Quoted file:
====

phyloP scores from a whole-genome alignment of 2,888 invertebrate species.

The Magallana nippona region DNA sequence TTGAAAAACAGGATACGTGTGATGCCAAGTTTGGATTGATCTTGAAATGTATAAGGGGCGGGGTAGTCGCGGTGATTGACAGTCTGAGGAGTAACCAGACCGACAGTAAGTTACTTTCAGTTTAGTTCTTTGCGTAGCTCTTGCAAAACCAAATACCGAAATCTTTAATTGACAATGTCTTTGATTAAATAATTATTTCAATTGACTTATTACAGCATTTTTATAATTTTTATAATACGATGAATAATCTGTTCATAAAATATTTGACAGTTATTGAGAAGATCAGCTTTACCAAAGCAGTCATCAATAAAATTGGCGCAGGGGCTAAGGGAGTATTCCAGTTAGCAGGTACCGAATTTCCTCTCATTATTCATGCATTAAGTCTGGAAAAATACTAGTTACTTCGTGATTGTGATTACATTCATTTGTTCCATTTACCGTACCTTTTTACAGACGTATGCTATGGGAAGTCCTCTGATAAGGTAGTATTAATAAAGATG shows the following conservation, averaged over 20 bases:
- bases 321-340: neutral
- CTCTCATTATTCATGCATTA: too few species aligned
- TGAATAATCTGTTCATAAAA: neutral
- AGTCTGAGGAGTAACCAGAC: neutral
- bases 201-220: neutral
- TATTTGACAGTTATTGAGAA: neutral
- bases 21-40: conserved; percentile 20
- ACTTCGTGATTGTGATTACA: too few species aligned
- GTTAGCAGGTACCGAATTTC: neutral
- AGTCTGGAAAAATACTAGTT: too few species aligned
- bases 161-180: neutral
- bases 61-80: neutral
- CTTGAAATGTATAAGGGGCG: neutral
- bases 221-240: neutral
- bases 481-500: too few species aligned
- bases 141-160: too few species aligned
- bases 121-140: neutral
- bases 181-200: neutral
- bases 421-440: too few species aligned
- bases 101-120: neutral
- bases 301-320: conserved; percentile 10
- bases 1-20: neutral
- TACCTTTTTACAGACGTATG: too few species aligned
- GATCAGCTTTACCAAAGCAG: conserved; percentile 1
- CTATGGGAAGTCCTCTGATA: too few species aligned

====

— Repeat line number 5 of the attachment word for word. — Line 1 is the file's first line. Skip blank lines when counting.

- TGAATAATCTGTTCATAAAA: neutral